Much of the minutes is just putting the door on & off the cabinet while it is being fit to the frame. The on & off part is entry level work. The fitting takes skill. By understanding how these skills distribute we can usually trim some time off this phase of the project. Without this understanding of time the whole project would be done by just the craftsman. A cabinet would take longer to get through this phase and the newbie would spend more time polishing concrete (though they now spend this time practicing fitting doors to a dummy face frame)
Information is power, and while it is great to have all the information in the world. The expense of getting that information needs to be weighed against it's value. Having an already expensive system to purchase that also costs 100's of man hours to get information from so you can have a printout that tells you how long it takes to perform a task is a huge burden on your profit margin. I'm sure you know how long it "should" take to build a cabinet, so all your doing is finding out it's taking longer....not WHY it's taking longer. Let the expectation guide the productivity, not whatever productivity happens to be determine the expectation.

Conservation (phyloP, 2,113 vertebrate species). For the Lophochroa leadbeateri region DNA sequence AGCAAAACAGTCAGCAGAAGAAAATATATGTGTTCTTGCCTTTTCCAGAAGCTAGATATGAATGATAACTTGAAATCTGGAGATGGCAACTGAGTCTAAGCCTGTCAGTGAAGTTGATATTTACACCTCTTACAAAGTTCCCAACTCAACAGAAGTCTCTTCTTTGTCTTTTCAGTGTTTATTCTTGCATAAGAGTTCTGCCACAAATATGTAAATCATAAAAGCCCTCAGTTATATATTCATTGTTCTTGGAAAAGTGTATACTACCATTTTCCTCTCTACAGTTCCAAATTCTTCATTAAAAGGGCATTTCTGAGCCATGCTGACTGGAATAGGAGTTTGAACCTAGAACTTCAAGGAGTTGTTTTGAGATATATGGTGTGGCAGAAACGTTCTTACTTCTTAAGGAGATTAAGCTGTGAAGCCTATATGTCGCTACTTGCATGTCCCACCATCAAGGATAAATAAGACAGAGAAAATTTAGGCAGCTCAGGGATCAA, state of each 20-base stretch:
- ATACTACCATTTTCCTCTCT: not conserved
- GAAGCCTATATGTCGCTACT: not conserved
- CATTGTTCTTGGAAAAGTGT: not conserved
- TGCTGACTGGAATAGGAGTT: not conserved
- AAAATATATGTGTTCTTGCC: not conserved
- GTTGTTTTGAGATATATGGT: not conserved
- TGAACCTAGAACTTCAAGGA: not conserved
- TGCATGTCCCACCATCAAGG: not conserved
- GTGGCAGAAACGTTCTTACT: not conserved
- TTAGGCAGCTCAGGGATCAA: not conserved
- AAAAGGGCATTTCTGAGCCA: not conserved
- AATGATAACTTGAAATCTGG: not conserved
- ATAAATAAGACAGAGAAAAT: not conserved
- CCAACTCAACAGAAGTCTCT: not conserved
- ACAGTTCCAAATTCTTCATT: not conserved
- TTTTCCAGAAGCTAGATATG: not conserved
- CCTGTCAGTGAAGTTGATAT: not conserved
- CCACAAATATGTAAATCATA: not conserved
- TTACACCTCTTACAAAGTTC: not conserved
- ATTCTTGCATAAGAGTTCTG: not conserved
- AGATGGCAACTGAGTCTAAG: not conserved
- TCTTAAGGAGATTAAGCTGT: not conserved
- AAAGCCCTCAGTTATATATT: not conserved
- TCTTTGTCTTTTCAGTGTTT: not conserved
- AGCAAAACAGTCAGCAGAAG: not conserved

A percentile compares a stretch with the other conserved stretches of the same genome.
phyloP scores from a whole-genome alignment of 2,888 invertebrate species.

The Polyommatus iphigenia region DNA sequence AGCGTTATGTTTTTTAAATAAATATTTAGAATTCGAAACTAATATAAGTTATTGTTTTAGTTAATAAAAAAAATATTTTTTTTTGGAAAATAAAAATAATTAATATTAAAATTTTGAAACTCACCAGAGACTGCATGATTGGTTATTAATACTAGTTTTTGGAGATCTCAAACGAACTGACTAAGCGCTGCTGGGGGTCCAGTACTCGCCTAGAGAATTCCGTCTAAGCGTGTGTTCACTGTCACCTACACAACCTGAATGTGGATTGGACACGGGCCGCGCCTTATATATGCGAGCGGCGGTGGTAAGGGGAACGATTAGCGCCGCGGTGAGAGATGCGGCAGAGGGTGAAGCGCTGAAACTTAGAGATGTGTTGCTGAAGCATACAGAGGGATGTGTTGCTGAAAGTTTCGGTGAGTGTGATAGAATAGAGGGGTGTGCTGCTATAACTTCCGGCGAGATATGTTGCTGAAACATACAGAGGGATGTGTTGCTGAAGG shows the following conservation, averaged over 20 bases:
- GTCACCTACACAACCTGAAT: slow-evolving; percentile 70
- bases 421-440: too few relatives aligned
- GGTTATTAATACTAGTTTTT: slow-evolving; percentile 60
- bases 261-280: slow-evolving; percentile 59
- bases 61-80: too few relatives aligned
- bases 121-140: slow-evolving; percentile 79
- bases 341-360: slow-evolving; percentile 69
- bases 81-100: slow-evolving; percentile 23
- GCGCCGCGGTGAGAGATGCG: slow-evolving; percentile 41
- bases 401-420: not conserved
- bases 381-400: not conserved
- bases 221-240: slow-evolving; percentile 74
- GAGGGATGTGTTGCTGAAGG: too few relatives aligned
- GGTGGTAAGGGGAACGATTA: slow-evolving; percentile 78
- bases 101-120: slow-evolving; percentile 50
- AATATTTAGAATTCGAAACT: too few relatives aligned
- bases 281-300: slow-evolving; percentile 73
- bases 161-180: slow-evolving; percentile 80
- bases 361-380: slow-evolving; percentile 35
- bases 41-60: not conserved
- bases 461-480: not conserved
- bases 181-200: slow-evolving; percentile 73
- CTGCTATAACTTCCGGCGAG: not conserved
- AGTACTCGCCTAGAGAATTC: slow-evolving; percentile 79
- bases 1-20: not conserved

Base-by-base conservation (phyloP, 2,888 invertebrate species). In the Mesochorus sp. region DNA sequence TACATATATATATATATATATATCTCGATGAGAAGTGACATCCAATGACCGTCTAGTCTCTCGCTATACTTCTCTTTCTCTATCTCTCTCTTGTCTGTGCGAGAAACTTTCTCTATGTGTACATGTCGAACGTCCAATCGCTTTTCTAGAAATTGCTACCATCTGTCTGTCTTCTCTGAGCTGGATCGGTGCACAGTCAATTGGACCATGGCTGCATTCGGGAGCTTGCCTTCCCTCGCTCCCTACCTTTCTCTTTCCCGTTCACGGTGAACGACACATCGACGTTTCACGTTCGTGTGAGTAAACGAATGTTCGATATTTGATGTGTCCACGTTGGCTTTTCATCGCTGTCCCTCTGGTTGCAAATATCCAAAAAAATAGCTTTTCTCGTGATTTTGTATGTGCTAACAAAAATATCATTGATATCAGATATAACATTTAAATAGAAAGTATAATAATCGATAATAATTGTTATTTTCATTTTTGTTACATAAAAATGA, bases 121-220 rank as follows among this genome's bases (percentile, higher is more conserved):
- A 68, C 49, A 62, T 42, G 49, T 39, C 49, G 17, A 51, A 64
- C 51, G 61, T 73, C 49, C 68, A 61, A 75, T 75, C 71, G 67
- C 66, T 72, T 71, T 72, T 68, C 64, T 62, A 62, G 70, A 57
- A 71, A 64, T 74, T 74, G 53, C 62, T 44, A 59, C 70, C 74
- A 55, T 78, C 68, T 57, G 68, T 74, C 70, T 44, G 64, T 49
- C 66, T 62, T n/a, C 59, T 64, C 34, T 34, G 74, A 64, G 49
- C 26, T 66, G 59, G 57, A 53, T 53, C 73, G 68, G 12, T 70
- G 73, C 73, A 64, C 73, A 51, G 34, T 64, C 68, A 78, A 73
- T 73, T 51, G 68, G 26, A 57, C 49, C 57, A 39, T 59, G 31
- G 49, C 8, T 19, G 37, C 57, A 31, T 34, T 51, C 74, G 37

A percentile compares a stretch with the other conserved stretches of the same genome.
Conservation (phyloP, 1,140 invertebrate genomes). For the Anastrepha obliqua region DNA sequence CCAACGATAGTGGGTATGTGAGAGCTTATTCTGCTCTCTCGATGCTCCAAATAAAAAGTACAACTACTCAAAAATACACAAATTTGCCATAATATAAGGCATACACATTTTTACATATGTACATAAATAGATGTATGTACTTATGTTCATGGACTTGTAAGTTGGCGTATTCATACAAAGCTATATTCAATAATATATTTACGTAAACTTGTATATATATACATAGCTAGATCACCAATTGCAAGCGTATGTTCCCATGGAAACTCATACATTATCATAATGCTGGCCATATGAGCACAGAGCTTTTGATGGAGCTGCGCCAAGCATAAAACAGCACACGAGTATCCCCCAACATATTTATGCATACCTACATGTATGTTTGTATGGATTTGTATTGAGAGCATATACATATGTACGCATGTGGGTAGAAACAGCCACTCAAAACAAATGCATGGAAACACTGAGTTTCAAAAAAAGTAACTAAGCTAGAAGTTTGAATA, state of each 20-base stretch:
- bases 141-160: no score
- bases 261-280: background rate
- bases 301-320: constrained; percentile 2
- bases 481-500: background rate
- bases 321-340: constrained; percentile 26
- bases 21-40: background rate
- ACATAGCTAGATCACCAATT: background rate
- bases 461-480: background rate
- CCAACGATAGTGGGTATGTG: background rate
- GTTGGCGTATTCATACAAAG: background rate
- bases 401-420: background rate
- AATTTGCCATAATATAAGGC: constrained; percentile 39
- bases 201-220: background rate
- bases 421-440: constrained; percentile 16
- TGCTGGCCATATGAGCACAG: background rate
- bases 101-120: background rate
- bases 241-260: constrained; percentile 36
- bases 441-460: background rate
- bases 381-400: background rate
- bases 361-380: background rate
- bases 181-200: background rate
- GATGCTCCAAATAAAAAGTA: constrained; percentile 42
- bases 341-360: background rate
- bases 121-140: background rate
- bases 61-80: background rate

You have got 7 on the floor. I'm assuming 1 or 2 are in leading hand type roles. Why not get them to do focus areas and target an area they have a hunch is a bottleneck and observe and report. You can have a meeting once a day or once a week and discuss how to improve.
This will also empower the staff to do the improving instead of you telling them what they have to do and making them mindless and uninspired.